In recent years, it seems that YouTube has replaced MTV as the method of introducing new music and new artists. MySpace, when it lost the social network war to Facebook, morphed into another music platform that I’ve scantly visited in years.
With that, I’ll turn over the rest of this reflection to Professor Weber!
How did MTV get started? I never really knew … one day, it appeared on cable and made a big splash in the U.S.A., and next thing it had gone global, with offshoots in dozens of countries.
So I consulted a book called “Inside MTV,” plus several journal articles, and found some answers to my question. No two media executives or researchers appear to completely agree on how MTV evolved. It appears, though, that more than a decade after “The Monkees” — a goofy late-1960s Beatles-movie-wannabe TV series — got canceled, one of those Monkees played a key role in MTV’s development.
Mike Nesmith, the Monkee who wore the woolen cap, took music seriously—well, more seriously than perhaps did the other three Monkees. He never made it big as a solo act, but he tried. Eventually he moved into arts and entertainment management and, in the late 1970s, developed a show called “Pop Clips.” Aimed at teenagers, “Pop Clips” broadcast music videos (or “clips”) that Nesmith produced with various rock acts.
The success of “Pop Clips” demonstrated a desire for programming weighted toward rock music. During that same time frame, however, several high-profile, high-powered music and cable television executives happened to have already begun playing with the idea of a ‘round-the-clock rock music cable network. Bob Pittman, the executive most closely associated with MTV’s origins and early years of success, pulled ahead of this pack in this endeavor; and in mid-1981 MTV’s first broadcast took place.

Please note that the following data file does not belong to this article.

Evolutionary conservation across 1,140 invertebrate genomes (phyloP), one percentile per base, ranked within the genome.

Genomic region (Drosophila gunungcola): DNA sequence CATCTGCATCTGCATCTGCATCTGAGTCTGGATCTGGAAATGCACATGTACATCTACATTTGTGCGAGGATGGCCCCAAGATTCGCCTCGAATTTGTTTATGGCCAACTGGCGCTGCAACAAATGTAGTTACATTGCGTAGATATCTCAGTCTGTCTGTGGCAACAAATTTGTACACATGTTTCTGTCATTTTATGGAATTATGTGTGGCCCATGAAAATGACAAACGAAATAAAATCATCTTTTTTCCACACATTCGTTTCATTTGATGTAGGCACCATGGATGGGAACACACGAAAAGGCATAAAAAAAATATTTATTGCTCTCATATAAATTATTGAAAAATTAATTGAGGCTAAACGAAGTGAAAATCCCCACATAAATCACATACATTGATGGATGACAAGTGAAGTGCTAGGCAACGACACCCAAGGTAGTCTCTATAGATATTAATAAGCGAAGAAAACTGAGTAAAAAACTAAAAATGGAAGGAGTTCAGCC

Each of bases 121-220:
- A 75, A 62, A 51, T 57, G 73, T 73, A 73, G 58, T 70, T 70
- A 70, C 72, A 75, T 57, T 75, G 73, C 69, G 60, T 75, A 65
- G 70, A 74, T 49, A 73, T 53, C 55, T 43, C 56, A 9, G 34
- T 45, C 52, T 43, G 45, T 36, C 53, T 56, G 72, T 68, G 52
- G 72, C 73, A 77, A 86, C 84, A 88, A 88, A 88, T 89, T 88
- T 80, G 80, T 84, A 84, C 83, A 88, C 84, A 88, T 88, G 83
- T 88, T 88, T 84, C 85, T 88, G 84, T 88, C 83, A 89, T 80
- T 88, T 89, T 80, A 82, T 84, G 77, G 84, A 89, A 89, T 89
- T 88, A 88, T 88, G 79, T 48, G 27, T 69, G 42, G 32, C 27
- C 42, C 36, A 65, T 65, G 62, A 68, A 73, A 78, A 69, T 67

In its earliest days, MTV could not afford too many “clips” because a clip’s production expense made it difficult for the new network to purchase. One cosmopolitan executive, however, reminded Pittman and colleagues that outside the U.S. (mostly Europe, the U.K., Australia and New Zealand), music companies produced clips for promotional purposes, and the national television systems in those countries broadcast them as cheap programming. MTV began getting its hands on these promotional clips and worked with the U.S. recording industry to also produce them — and thus did MTV acquire its, at the time, signature programming.
Well, so much for today’s history lesson! MTV has gone far beyond music clips. In fact, I can’t remember the last time I saw one on MTV. My earliest memories of MTV date only to several years after its launch: I lived in Asia until about 1986 and never watched MTV (although I had read about it in international newsmagazines) until my return to the U.S.A.
One notable memory is MTV’S “veejays,” a play on the word “deejay.” The veejays hosted the shows and segments, intro’ing and outro’ing the music videos and sliding viewers into commercials. Nesmith’s “Pop Clips” had used the veejay role, favoring already-established performers such as Howie Mandel to keep things moving. I did not recognize any of the original team of MTV veejays—including Martha Quinn, Nina Blackwood, Alan Hunter, Mark Goodman, and JJ Jackson. The first four were born between 1952-1959. So was I (Jackson was older, born in 1941). “How can it be that they are SO cool, and I’m so un-cool?” I used to wonder. “We’re the same age!”